XLVI “drove out” = garash. This is to cast out or expel. It can be to exile someone or to divorce them.
XLVII “nations” = goy. From the same root as gevah (the back, person, or body); related to gev (among); related to gaah (to rise up). This is nation or people. Often used to refer to Gentiles or foreign nations. It can also be used figuratively for a group of animals. This is where the Yiddish “goy” comes from.
XLVIII “planted” = nata. To fix or fasten, establish or plant. This is planting in a literal or figurative sense.

You cleared the groundXLIX forL it;
    it took deepLI rootLII and filledLIII the land.LIV

Notes on verse 9

XLIX “cleared the ground” = panah. Related to “before” in v2. See note XIV above.
L “for” = paneh. Same as “before” in v2. See note XIV above.
LI “took deep” = sharash. 8x in OT. From shoresh (a root, depth, line, heel, bottom; root in a literal or figurative sense). This is to root into soil or uproot.
LII “root” = shoresh. Related to “took deep” in v9. See note LI above.
LIII “filled” = male. This is fill, satisfy, replenish, accomplish, fulfill, confirm, or consecrate. It is fill in a literal or figurative sense.
LIV “land” = erets. Root may mean to be firm. This is earth, ground, field land, or country.

10 The mountainsLV were coveredLVI with its shade,LVII
   the mightyLVIII cedarsLIX with its branches;LX

Notes on verse 10

LV “mountains” = har. From harar (hill or mountain). This is mountain, hill, hilly region.
LVI “covered” = kasah. This is to cover, conceal, overwhelm. It is to cover as clothes do or to hide a secret.
LVII “shade” = tsel. From tsalal (to be or become dark, shade; this is the shade as during twilight or shadow as associated with something opaque). This is shade in a literal or figurative sense. So, it could be shadow, shade, protection, shelter, or defense.
LVIII “mighty” = el. Related to “Israel” in v1 & “God” in v3. See note VII above.
LIX “cedars” = erez. Perhaps from araz (made from cedar; to be firm, strong). This is cedar or a cedar tree as strong.
LX “branches” = anaph. 7x in OT. This is a branch or bough – something that covers.

11 it sent outLXI its branchesLXII to the sea,LXIII
    and its shootsLXIV to the River.LXV

Notes on verse 11

LXI “sent out” = shalach. This is to send out, away, send for, forsake. It can also mean to divorce or set a slave free.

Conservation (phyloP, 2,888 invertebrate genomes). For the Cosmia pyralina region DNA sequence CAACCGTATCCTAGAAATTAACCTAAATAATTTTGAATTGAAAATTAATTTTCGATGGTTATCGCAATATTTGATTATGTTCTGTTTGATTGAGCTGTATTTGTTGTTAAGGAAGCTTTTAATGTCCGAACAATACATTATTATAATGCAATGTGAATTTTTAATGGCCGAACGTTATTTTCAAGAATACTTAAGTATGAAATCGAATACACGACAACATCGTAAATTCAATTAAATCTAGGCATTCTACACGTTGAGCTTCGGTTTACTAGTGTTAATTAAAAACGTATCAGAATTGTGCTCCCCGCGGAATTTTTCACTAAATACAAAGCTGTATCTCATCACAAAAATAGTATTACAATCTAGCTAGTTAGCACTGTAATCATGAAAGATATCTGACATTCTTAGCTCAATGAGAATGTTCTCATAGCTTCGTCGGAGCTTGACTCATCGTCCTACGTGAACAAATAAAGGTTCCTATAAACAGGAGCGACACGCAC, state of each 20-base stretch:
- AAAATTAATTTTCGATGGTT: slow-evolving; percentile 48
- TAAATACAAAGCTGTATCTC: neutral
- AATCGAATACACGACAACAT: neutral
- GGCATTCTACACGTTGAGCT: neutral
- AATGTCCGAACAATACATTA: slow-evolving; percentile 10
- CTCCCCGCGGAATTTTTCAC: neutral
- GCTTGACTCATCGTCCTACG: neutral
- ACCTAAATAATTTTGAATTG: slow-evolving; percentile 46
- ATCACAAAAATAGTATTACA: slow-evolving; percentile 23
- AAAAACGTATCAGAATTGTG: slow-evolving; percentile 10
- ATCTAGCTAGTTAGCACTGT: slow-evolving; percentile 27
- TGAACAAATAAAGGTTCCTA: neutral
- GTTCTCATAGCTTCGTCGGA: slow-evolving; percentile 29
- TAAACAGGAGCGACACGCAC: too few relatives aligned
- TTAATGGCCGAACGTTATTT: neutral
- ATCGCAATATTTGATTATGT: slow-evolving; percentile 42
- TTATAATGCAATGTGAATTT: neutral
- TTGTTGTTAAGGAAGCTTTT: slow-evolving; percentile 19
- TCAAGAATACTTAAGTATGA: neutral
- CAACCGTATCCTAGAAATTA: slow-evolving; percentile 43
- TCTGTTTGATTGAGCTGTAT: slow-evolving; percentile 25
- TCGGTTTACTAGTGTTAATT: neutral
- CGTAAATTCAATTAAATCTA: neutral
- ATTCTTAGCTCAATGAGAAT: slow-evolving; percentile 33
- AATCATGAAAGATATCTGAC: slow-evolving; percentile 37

LXII “branches” = qatsiyr. From qatsar (to cut down, be short, reap, curtail; used especially for harvesting grass or grain; figuratively, to be discouraged or grieve). This is branch, harvest, one who harvests. Properly, this means severed, reaped. It is the crop being harvested, the time of harvest or the one who harvests. It can also be a bough.
LXIII “sea” = yam. Root may mean to roar. This is the sea, often referring to the Mediterranean. It comes from the root in the sense of the roar of crashing surf. This word is sometimes used for rivers or other sources of water. It can mean to the west or to the south.
LXIV “shoots” = yoneqeth. 6x in OT. From yoneq (sapling, sucker); from yanaq (to suckle or to nurse; a nursing mother or for her suckling child.) This is a young shoot or twig.
LXV “River” = nahar. From nahar (to flow, sparkle, be cheerful). This is a stream, river, or flood. Particularly used for the Nile or Euphrates. Figuratively, this can mean prosperity.

12 Why then have you broken downLXVI its walls,LXVII
    so that all who pass alongLXVIII the wayLXIX pluckLXX its fruit?

Notes on verse 12

LXVI “broken down” = parats. This is to make a breach, burst out, compel, disperse. It is to break out literally or figuratively.
LXVII “walls” = gader. 11x in OT. From gadar (to build a wall or wall off, mason, repair, hedge, enclose; to wall in or wall around). This is any kind of enclosure – wall, fence, or hedge.
LXVIII “pass along” = abar. This is to pass over or cross over. It is used for transitions, whether literal or figurative. It can also mean to escape, alienate, or fail. This is the root verb from which “Hebrew” is drawn.
LXIX “way” = derek. From darak (to tread, march, to walk. Can also mean affixing a string to a box since one needs to step on it to bend it in the process; so also an archer). This is a road as a thing that is walked on. Can be used figuratively for the path that one’s life takes or how one chooses to live one’s life.
LXX “pluck” = arah. 2x in OT. This is to gather or pluck.

13 The boarLXXI from the forestLXXII ravagesLXXIII it,
    and all that moveLXXIV in the fieldLXXV feed onLXXVI it.

Notes on verse 13

LXXI “boar” = chazir. 7x in OT. May come from a word meaning enclose. This is pig or boar.
LXXII “forest” = ya’ar. This is honeycomb, forest, thicket. Root may mean thick with green growth. It is a forest as a place where one would find honeycomb.
LXXIII “ravages” = kirsem. 1x in OT. From kasam (to shear, trim). This is to eat away, tear off.